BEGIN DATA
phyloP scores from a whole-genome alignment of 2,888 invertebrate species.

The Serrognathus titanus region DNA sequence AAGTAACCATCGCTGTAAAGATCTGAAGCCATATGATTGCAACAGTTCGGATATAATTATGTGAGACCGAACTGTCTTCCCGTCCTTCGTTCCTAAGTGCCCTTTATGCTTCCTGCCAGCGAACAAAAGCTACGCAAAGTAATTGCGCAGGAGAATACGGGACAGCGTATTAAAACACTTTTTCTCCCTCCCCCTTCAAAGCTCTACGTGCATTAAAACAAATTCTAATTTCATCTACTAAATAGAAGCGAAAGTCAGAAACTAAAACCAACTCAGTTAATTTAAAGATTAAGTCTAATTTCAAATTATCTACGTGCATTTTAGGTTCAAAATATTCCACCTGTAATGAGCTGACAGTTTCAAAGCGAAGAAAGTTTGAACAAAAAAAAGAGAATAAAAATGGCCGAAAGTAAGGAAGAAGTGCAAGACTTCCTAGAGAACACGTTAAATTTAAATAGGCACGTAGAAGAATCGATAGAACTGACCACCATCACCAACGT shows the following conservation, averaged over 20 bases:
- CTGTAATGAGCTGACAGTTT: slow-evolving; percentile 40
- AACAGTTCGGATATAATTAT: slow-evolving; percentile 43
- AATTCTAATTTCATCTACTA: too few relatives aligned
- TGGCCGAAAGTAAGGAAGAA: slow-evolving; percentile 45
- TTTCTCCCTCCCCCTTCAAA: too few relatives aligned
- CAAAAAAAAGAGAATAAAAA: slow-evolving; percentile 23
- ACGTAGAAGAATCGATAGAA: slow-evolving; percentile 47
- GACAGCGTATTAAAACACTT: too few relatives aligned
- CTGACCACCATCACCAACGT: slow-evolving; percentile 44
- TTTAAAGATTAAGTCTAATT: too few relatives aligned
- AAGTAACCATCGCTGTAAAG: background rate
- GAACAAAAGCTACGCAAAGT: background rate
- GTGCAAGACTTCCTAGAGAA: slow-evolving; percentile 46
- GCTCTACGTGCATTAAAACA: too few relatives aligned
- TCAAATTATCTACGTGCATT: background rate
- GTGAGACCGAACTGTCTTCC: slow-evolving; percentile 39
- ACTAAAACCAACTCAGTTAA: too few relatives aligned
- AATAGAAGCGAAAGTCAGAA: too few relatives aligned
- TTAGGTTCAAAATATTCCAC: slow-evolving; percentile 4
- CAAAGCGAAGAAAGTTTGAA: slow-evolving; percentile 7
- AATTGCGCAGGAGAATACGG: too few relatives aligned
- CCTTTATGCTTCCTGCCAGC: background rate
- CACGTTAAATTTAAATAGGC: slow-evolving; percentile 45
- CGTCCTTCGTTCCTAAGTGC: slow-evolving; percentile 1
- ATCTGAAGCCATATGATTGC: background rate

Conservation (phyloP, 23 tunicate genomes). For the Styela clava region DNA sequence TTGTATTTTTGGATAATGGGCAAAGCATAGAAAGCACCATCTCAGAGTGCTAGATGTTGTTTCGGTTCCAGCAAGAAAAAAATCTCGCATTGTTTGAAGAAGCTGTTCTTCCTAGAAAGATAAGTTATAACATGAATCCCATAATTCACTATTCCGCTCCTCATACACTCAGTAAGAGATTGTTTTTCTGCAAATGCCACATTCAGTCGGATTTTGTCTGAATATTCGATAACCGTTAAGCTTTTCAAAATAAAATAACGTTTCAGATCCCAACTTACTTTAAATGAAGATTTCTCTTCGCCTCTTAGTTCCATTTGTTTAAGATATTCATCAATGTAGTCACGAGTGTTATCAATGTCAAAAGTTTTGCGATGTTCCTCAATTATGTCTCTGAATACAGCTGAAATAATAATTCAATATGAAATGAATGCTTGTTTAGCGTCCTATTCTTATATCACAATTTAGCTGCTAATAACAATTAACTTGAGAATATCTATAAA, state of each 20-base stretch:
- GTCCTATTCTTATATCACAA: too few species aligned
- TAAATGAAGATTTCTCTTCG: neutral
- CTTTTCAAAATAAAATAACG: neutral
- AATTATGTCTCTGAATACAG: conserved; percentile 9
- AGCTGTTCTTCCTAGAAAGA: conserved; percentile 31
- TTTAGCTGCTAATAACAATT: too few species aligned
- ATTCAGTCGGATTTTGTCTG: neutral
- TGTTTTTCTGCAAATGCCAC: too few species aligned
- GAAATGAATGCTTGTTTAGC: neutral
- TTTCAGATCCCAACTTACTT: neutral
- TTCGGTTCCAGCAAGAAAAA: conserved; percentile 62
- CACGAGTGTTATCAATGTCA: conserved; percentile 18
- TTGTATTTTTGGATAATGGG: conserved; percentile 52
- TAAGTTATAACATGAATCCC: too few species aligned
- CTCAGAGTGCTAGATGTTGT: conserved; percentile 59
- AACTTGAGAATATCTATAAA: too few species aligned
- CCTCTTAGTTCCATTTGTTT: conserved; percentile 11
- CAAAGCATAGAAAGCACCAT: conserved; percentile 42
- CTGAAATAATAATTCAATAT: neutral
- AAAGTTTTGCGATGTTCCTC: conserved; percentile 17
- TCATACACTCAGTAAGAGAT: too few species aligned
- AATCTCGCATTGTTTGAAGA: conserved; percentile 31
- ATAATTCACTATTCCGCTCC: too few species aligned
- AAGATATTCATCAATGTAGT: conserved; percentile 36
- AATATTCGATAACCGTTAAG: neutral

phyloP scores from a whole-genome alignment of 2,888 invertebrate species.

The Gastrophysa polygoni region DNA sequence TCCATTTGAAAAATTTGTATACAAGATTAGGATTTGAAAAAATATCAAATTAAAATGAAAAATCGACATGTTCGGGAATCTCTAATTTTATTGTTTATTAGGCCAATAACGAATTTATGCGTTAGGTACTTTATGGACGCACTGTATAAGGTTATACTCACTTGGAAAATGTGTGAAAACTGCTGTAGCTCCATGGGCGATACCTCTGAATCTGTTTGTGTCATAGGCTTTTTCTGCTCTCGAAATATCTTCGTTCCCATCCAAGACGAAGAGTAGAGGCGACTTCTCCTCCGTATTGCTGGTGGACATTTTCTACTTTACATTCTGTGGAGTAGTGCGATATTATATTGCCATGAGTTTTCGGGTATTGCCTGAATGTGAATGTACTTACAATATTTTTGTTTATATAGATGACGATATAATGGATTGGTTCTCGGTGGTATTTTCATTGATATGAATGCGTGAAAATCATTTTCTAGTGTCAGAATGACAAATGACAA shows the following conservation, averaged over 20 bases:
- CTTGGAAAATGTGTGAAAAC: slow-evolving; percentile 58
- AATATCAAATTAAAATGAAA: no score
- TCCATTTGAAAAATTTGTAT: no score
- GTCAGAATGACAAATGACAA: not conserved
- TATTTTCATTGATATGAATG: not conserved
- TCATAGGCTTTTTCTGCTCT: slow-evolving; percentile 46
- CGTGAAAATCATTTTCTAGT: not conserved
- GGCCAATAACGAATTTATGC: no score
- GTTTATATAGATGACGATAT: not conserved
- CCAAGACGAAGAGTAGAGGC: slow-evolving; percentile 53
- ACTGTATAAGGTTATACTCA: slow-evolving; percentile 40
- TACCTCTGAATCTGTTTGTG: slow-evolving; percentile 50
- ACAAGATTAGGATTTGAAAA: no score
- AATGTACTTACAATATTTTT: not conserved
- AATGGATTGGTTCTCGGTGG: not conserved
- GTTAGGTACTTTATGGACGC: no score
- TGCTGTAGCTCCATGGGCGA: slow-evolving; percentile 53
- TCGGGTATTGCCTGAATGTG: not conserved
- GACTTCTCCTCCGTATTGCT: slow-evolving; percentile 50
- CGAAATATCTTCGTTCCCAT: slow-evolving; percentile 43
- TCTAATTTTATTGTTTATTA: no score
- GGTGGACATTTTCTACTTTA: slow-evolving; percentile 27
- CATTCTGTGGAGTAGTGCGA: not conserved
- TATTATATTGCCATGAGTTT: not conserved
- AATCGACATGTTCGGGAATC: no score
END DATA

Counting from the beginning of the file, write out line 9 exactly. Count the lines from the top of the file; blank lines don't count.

- ACGTAGAAGAATCGATAGAA: slow-evolving; percentile 47